Collaborative Paths and Contexts: An Introduction to the Special Issue on Rhetoric of Medical and Health Policy

AuthorBonnie Stabile,Heidi Y. Lawrence
Published date01 December 2019
Date01 December 2019
doi: 10.1002/wmh3.316
© 2019 Policy Studies Organization
Collaborative Paths and Contexts: An Introduction to the
Special Issue on Rhetoric of Medical and Health Policy
Heidi Y. Lawrence and Bonnie Stabile
Rhetoric and policy are in many ways complementary disciplines. Rhetoric, as
the art of civic discourse, is inherently concerned with the questions and disputes of
the public sphere. Rooted in deliberative, democratic traditions of the classical era,
rhetoric is, at its origin, the practice of understanding how language makeschange in
the worldarguing for and against new laws, shaping outcomes of public debates,
and articulating cultural values and mores. The subdiscipline of the rhetorics of
health and medicine (RHM), then, follows questions about language use as it relates
to medical spaces, health practices, and related decision making. RHM is most
succinctly defined by Amy Reed, who describes it as work that examines language
about health and medicine as produced by rhetors with limited agency; used by
particular audiences, who may or may not share the intentions, values, beliefs, or
practices of the rhetor; and reflecting and constituting ideology(Reed, 2018, p. 191).
Following from this definition, RHM work has a long tradition of studying a wide
language mediates health and medical experiences. Work in this field has studied how
medical practices and discourses characterize and shape physiciansperceptions of their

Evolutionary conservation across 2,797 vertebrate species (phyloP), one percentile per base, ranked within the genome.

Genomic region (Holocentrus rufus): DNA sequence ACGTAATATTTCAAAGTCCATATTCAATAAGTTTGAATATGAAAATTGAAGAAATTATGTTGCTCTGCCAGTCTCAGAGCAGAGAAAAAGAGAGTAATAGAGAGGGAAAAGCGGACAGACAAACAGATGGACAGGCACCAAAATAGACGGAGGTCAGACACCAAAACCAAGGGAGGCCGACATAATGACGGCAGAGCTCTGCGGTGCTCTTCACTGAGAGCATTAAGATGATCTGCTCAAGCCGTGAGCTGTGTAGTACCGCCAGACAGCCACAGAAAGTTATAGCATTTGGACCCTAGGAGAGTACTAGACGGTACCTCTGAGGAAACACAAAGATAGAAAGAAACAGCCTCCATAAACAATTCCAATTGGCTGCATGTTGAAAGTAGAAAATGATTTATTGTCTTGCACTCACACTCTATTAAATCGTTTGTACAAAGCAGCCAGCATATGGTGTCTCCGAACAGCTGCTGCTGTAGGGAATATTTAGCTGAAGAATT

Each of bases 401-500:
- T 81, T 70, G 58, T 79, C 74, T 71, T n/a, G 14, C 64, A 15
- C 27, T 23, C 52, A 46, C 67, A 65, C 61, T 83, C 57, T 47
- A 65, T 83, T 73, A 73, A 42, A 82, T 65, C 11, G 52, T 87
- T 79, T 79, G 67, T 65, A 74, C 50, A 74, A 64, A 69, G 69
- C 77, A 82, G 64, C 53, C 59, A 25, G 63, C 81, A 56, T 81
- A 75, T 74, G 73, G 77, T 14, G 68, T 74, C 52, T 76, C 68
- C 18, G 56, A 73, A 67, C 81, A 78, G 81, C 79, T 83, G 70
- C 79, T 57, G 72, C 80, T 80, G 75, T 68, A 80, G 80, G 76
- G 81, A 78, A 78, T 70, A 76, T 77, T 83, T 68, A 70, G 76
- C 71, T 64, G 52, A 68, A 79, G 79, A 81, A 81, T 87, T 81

patients and their diseases (Keränen, 2010; Scott, 2014; Segal, 2008); how communication
practices shape patient knowledge about diagnosis and prognosis (Barton, 2004; Teston,
); the roles that medical practices at various historic moments (from lobotomy to genetic
testing)play in patient lives and society (Happe, 2016; Johnson, 2015; Pender, 2018);and
how public controversies impact medicine, health, and science (Ceccarelli, 2011; Ko-
lodziejski, 2014; Lawrence, Hausman, & Dannenberg, 2014). Methodologically and
theoretically, RHM relies primarily on qualitative research and hermeneutic,
interpretative approaches to the texts, discourses, and artifacts under study.
Scholarship in policy pairs productively with the ends of RHM, potentially
extending rhetorical analyses into realworld acts and implications. Goals of research in
policy include establishing and assessing the social and material effects of policies as
they impact populations; understanding historic precedents and trajectories of policy
interventions; and examining how policies may create inequitable outcomes for
particular groups, all with a goal of improving health outcomes and the publicshealth.

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